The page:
It’s not uncommon to find dogs with wounds, no matter the nature of the wounds, most dogs are prone to licking them. You probably have heard people say that licking wounds will help the wound heal faster. Well, there are undoubtedly a few potential benefits to wound licking but bear in mind that the risks involved outweigh these benefits.
This article ‘why do dogs lick their wound’ will give an insight into some reasons why dogs pick interest in licking their wounds, and some other things you need to know.
The dog’s Saliva
The dog’s saliva contains some antibacterial and anti-viral compounds such as lactoferrin. Licking produces growth factor and protease inhibitors that help promote the healing process of wounds. The dog’s saliva contains analgesic such as Opiorphin which serve as a pain reliever. The dog’s saliva also contains nitrate compounds that break down into nitric oxide which inhibits the growth of bacteria and promotes healing.
Why do dogs lick their wound?
Licking of wounds by dogs can be compared to humans rubbing their wounds for comfort. As earlier emphasized, licking of wounds may be helpful to a degree as it helps soothe the pain and provide some level of comfort. It has also been proven that dog saliva contains a little amount of bacteria-killing properties and is very effective against bacteria like Escherichia coli and Streptococcus canis.
When dogs lick their wound, it overstimulates the brain and that helps to temporarily numb the pain.
Unlike human saliva which is filled with loads of bacteria, a dog’s saliva is relatively clean and contains some helpful enzymes that can help in the healing process of the wound. While the first few licks of a wound help remove unwanted debris, further licking can continue to clean away bacteria matter from the outside world from entering the wound. The licking of wounds may be helpful in small amounts and for small wounds such as scrapes and cuts.
Also, there are many other bacteria that can start to overgrow in the wound as a result of excessive licking. You can spot this when the skin gets raw and does not heal after a few days. Once a wound begins to get worse, we strongly advise you to seek the services of a veterinarian.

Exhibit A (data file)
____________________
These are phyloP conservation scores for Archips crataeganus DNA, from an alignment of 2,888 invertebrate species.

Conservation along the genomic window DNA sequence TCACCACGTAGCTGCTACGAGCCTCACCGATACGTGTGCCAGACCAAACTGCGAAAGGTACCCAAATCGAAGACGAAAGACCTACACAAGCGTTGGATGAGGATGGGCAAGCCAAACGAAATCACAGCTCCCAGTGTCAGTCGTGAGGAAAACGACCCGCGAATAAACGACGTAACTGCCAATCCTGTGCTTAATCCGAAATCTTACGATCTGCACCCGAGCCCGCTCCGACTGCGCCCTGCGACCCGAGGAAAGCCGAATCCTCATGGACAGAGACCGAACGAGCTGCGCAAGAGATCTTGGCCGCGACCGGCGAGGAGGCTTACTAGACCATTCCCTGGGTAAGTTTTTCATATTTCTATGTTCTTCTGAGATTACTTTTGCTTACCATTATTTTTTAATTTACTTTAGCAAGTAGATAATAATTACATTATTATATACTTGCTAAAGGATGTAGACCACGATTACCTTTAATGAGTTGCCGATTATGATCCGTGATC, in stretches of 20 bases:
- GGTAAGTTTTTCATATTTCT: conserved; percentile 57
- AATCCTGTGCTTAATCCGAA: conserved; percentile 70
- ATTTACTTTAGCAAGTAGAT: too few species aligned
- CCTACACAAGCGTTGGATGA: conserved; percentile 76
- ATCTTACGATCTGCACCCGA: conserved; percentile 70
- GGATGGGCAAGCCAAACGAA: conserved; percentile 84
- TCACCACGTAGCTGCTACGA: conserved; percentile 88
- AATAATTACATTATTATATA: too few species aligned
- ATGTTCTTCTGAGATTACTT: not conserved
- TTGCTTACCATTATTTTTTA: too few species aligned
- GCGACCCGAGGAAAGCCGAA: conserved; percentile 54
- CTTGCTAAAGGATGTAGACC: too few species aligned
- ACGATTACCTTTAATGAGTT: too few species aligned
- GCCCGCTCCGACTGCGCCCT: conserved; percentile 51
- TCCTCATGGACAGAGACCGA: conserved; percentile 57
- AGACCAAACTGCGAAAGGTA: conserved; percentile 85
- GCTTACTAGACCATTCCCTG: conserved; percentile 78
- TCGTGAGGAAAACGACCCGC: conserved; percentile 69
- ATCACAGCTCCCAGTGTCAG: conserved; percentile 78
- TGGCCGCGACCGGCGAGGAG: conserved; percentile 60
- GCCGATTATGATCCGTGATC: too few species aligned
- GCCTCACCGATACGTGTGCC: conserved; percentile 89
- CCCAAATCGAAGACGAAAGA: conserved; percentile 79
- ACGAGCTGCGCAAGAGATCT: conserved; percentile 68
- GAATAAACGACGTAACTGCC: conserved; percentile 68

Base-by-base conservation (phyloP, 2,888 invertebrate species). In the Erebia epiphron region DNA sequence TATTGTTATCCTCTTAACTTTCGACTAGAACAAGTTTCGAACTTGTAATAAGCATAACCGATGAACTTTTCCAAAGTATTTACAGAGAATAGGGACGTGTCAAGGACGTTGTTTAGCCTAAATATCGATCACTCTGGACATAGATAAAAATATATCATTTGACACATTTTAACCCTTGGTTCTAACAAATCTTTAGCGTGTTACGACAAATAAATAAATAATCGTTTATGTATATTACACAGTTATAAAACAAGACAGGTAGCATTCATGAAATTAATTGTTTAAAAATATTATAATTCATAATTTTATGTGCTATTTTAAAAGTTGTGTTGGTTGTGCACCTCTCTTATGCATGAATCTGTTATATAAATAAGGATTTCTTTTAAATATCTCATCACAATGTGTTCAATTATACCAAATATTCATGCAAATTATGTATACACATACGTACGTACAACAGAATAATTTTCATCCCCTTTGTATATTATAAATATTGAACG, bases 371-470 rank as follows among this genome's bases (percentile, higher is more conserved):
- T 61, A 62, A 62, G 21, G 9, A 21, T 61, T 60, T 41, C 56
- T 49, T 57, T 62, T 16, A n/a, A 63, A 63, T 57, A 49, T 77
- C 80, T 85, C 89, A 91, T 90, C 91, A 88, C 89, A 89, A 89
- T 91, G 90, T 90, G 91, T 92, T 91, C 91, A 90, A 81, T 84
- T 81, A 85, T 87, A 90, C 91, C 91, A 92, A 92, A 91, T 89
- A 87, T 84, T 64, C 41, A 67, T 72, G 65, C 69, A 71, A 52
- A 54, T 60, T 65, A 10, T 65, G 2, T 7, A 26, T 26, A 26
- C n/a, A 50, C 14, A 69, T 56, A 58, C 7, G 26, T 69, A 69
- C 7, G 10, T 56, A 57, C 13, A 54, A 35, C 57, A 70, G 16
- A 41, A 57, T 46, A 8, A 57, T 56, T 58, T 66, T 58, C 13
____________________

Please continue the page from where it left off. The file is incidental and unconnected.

When does licking become too much?
Licking may look all safe, helpful and all but when it becomes excessive, it can lead to some major risks.
Over-licking can slow down the wound-healing process and cause infections. Bacterias such as Pasteurella when introduced to an open wound can cause serious infections. Licking can also cause irritation as well as damage to the tissue surrounding the wound area and cause a considerable delay in the healing time of the wound.
Over-licking can also lead to some other problems like granuloma which can progress to something more complicated.
Licking after surgeries can be quite devastating as aggressive licking as a result of the itchiness of the stitches can break down the sutures. Since most surgery wounds are large and deep, the chances of infection are usually large, hence, licking should be curtailed as much as possible.
How to Identify An Infected Wound
If you notice any of these signs of infection, contact your veterinarian right away:
- Thick or colored discharge
- Reopening of the wound
- A wound that is taking a long time to heal or not healing at all
How to Stop
Dogs can cause serious harm to themselves through over licking and to prevent this, there are a number of things you can do to prevent it. They include;
- Dog Clothing
- Soft Cone (Elizabethan Collar)
- Inflatable Pet Collar
- Recovery Suits
- Wound Dressings
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